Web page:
How to automate and scrape a React web app

I’ve mentioned before that I’ve been automating and scraping websites for a long time. It’s not always pretty, but sometimes it’s absolutely necessary. In this post I want to share a few tips and tricks for automating React apps.

The Irony

There’s irony here. Often, we scrape websites because they are old and unmaintained and never had an API… we simply have no other choice. However, React is a more modern framework. Check out this timeline:

  • 2006 – Facebook releases its app platform and API
  • 2009 – Node.js is released, allowing API servers to be written in JavaScript
  • 2013 – Facebook releases React

Any website that uses React could also have been created with a convenient API for data access. In 2006, APIs were already popular enough that Facebook offered one, and then in 2009 Node.js enabled developers to use JavaScript to build API servers. This means any devs who built a React app could have also built an API server.

To be fair, most React apps probably are making HTTP requests to get things done, but that doesn’t mean there’s an API there for you to consume. The backend of a site is often built to only handle the needs of the frontend, with things like authentication and session management tightly coupling the two together. If that’s the case, it can be better to scrape the React frontend than to try to interact directly with the server.

Typical Automation

Automating a website means getting a computer to use the website as if it were a person, clicking on things and entering text and copying data from the page.

There are different tools for doing this like Selenium and Puppeteer, which have their own methods to call. We can also scrape a website without any external tools. For example, we can run a script in the browser console. We can also create a bookmarklet to load an external JavaScript file and run it. In this case, we will use plain vanilla JavaScript to move through the website and find data.

We can find elements with CSS selectors or XPath expressions.

If we want to click on a link or a button, we can use the element.click() method.

If we want to enter text into a form, we can simply find the <input> or <textarea> element and set its value: element.value = “robot user input”.

The above approach also works for selecting an option in a <select> dropdown.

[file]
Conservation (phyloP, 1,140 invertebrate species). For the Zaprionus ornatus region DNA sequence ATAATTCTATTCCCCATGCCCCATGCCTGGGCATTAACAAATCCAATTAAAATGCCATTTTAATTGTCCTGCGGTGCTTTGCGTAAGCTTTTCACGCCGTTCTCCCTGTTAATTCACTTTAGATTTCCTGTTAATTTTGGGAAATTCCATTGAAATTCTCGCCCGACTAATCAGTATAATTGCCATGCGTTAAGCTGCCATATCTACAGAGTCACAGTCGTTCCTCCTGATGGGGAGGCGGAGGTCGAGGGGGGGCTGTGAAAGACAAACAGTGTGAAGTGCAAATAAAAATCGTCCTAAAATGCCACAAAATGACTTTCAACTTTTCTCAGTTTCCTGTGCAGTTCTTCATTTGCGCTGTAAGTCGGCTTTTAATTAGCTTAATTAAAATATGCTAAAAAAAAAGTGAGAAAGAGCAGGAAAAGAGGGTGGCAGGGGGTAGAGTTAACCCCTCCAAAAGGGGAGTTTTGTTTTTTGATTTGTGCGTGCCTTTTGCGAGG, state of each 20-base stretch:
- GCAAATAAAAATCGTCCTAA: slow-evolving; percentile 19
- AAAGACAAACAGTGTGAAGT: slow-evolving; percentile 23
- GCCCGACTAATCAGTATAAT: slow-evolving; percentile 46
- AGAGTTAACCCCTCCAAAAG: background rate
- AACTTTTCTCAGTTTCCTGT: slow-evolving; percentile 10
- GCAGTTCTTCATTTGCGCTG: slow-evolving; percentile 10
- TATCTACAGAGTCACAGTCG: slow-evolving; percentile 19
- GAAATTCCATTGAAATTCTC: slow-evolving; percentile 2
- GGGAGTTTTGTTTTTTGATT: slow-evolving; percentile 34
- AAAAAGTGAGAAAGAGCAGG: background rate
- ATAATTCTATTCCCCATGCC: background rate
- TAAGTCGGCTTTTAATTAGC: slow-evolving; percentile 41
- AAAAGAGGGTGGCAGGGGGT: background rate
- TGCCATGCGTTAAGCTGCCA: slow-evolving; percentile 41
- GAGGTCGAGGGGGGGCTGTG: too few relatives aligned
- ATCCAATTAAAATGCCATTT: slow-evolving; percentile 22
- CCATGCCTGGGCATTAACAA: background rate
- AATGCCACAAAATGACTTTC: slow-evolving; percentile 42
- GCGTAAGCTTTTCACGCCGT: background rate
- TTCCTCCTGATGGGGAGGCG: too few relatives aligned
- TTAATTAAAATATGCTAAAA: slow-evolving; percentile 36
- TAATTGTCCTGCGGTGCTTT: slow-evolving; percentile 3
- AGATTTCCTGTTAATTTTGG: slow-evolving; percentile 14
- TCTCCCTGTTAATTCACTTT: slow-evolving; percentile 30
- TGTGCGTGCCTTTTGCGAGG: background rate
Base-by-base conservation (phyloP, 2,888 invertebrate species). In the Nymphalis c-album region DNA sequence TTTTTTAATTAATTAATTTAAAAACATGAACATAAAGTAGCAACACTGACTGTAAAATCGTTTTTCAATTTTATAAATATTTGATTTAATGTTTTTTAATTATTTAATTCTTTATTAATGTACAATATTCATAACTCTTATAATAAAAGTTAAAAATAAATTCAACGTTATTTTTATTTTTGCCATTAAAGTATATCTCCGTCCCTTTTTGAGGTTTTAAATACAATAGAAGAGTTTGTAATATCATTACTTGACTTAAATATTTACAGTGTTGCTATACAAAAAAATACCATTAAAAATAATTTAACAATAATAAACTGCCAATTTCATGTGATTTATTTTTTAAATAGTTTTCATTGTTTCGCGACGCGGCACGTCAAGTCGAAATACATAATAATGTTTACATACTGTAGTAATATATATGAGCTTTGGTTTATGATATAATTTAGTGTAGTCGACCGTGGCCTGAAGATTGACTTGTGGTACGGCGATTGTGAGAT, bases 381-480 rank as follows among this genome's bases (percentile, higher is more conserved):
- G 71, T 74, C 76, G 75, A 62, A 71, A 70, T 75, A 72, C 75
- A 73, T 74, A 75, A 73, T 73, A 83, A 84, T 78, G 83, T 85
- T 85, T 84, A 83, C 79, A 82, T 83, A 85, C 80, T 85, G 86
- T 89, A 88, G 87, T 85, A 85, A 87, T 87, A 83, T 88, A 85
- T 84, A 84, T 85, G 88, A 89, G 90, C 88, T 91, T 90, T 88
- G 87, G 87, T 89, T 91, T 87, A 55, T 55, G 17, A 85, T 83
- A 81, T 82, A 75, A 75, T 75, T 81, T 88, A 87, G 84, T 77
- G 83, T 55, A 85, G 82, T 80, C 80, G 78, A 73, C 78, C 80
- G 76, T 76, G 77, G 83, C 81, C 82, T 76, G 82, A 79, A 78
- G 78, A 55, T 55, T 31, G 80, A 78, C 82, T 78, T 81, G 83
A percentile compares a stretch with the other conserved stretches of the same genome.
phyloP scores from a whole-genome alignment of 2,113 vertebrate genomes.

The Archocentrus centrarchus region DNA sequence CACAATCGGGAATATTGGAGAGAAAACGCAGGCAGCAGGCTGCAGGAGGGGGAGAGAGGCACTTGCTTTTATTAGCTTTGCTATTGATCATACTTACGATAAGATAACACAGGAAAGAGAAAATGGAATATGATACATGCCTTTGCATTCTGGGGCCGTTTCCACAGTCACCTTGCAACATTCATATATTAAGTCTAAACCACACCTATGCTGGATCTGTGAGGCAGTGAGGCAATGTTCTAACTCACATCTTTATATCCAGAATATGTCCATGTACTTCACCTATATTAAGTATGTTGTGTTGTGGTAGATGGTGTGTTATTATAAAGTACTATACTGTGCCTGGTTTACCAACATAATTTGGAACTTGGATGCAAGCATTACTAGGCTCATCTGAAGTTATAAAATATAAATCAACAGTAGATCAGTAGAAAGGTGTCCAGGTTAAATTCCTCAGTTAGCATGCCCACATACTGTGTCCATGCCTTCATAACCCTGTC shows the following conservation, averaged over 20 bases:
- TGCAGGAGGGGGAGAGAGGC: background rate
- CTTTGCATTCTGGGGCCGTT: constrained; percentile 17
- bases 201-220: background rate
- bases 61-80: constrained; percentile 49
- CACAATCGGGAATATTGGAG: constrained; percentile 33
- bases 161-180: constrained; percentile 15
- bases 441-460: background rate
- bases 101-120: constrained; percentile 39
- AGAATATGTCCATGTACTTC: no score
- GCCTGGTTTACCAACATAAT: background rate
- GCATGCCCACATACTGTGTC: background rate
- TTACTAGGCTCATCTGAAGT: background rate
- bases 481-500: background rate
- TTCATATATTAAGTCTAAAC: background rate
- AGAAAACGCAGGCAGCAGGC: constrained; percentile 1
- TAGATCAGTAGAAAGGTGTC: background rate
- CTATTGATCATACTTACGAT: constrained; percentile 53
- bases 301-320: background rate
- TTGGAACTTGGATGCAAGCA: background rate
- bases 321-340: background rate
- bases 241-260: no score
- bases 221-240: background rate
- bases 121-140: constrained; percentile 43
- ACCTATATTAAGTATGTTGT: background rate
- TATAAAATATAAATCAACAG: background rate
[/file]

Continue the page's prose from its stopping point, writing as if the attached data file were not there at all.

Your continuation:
However, there are unique challenges with automating React apps that make these usual approaches ineffective. React has a reactivity system (hence the name) that listens for user input events and then uses them to update its internal state data.

This reactivity system listens for specific events that aren’t fired when we change an element’s value directly or call an element’s click() method. The page may appear to respond as usual, but React’s internal state will not reflect the changes we made on the page.

Eventually, our automation will likely fail because React is not updating in response to our input.

Clicking in a React app

For many websites, using element.click() is enough to click the element from JavaScript. In fact, we can still use that method to follow links and submit some forms.

However, many React components require a click event to function properly. Maybe a switch component will only toggle when clicked. Maybe a dropdown or menu will only open when clicked. In these cases, we need to trigger React’s reactivity system.

To do so, we will dispatch a MouseEvent three times, once for each type of event that fires when a user clicks an element:

  • mousedown
  • click
  • mouseup

This ensures that React will recognize the click no matter what specific mouse events it was listening for. If React was expecting all three to happen in order, we satisfy that requirement:

/**
* Simulates a mouse click event in the browser in a way that React will recognize.
* @param {*} element 
*/
const simulateMouseClick = (element) => {
  const mouseClickEvents = ['mousedown', 'click', 'mouseup'];
  mouseClickEvents.forEach(mouseEventType =>
    element.dispatchEvent(
      new MouseEvent(mouseEventType, {
        view: window,
        bubbles: true,
        cancelable: true,
        buttons: 1,
      }),
    ),
  );
};

React app mouse hover

There are times when we need to hover our cursor over an element to proceed with automation. For example, we may need to move our mouse over a dropdown component in order for a menu to appear.

On some websites, such a menu will always exist but will be hidden by CSS classes. In that case we can still click links in the menu even if they are hidden. With React, however, those menu options won’t even be rendered unless the menu is activated by a mouse hover event.

In order to simulate a hover event, we will dispatch a mousemove event in the middle of our target element. React’s event listeners will pick up this event and recognize that we are hovering over the element: